Beached whale had lesions which suggested entanglement, expert says
The second whale to wash up on an East Lothian beach in less than a month had signs of becoming entangled, an expert has said.
On Sunday a badly decomposed minke whale carcass was found washed up on a North Berwick beach – the second to be found in the town and the third reported in Scotland within the past three weeks.
Nick Davison, stranding coordinator at the Scottish Marine Animal Stranding Scheme (SMASS), said on inspection of the mammal there “were some lesions present suggestive of entanglement”.
SMASS is a dedicated research and reporting project for stranded cetaceans, pinnipeds, marine turtles and large sharks in Scotland.
The North Berwick whale was lifted into a trailer and disposed of on Sunday.
It is the second whale to wash up on the same beach in recent weeks, with workers spending hours removing the nine-tonne carcass of a minke whale which beached on April 19.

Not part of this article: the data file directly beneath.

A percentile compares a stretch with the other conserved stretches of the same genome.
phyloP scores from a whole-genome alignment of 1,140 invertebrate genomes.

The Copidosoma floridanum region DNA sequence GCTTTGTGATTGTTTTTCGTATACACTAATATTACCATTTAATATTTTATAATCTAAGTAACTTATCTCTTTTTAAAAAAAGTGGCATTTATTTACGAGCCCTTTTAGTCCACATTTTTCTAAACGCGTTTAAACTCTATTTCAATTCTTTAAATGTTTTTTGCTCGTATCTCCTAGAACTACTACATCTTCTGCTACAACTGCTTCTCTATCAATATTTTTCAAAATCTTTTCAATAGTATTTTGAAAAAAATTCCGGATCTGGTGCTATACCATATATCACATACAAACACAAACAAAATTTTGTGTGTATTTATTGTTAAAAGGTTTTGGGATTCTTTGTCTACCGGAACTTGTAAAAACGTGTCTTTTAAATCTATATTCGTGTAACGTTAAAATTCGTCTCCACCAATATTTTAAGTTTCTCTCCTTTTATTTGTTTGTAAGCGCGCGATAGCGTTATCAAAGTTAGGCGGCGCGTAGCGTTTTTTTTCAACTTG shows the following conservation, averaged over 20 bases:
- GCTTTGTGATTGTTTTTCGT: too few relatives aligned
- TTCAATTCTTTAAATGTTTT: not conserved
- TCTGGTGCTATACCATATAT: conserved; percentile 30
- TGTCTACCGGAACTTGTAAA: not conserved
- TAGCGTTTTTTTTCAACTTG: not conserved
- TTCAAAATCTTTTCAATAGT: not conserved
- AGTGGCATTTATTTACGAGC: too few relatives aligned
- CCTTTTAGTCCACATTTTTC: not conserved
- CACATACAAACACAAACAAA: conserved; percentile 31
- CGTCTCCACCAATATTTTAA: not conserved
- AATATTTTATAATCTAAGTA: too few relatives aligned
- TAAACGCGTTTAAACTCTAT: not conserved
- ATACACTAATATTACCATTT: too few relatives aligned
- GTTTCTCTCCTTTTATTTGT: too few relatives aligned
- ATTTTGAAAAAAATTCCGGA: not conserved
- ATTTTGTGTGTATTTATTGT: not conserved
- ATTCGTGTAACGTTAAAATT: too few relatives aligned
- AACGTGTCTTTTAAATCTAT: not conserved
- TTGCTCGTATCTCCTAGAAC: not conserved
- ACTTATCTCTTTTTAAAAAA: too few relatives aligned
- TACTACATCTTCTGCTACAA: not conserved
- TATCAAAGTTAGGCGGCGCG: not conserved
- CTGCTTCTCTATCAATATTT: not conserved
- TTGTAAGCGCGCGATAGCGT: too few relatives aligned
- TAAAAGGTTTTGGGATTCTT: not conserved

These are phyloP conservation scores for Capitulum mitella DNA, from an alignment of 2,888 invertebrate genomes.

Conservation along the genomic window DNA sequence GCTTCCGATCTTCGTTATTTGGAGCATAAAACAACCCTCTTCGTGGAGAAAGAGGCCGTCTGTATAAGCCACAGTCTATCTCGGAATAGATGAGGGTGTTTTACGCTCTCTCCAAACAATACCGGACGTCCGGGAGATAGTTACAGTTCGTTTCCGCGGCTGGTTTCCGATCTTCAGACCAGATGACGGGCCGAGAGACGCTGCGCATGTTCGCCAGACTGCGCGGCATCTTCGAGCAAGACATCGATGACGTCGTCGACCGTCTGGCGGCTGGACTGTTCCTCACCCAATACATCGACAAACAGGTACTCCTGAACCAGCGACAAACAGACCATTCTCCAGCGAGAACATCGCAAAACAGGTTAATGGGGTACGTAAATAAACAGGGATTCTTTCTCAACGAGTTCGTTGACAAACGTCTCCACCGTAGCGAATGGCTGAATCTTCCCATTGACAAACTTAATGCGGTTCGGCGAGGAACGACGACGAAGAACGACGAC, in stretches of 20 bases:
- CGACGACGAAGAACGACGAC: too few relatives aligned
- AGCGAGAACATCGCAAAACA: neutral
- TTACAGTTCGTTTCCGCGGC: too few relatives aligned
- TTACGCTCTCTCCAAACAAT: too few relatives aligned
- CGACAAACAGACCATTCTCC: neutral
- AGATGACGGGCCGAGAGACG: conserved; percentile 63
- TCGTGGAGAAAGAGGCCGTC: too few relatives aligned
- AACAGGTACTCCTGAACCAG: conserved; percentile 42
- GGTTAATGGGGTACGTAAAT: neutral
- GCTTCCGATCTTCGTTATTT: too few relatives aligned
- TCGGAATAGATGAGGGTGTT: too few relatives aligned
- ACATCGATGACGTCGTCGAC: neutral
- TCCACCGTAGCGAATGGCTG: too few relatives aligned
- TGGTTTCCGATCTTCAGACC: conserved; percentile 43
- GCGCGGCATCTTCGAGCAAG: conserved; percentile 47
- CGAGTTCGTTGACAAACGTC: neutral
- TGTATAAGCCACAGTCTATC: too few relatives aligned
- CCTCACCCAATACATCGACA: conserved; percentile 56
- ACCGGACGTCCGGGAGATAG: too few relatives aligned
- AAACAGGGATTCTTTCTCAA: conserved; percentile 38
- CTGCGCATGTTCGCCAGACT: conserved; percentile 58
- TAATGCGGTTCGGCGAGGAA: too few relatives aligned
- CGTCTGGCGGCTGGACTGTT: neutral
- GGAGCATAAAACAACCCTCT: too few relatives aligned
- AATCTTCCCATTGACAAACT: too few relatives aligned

Further north, a dead humpback whale was found on a sand bank at Loch Fleet nature reserve in Sutherland on Friday. Experts said that the juvenile female had died after becoming tangled in creel lines.
On Monday, the carcass of what experts believe was a young sperm whale washed ashore in on Porth Neigwl on the south coast of the Llyn Peninsula in north Wales.
Stranded whales longer than 25ft (7.62m) are considered “royal fish”, with the Scottish Government having first claim on those found dead or stranded on the shoreline north of the border on behalf of the Crown.
If it does not want to claim it, it will speak to the local authority and environmental officers, who can then arrange to collect the carcass.
Responsibility for smaller whales, as well as all porpoises, dolphins and sturgeons, lies with the local authority.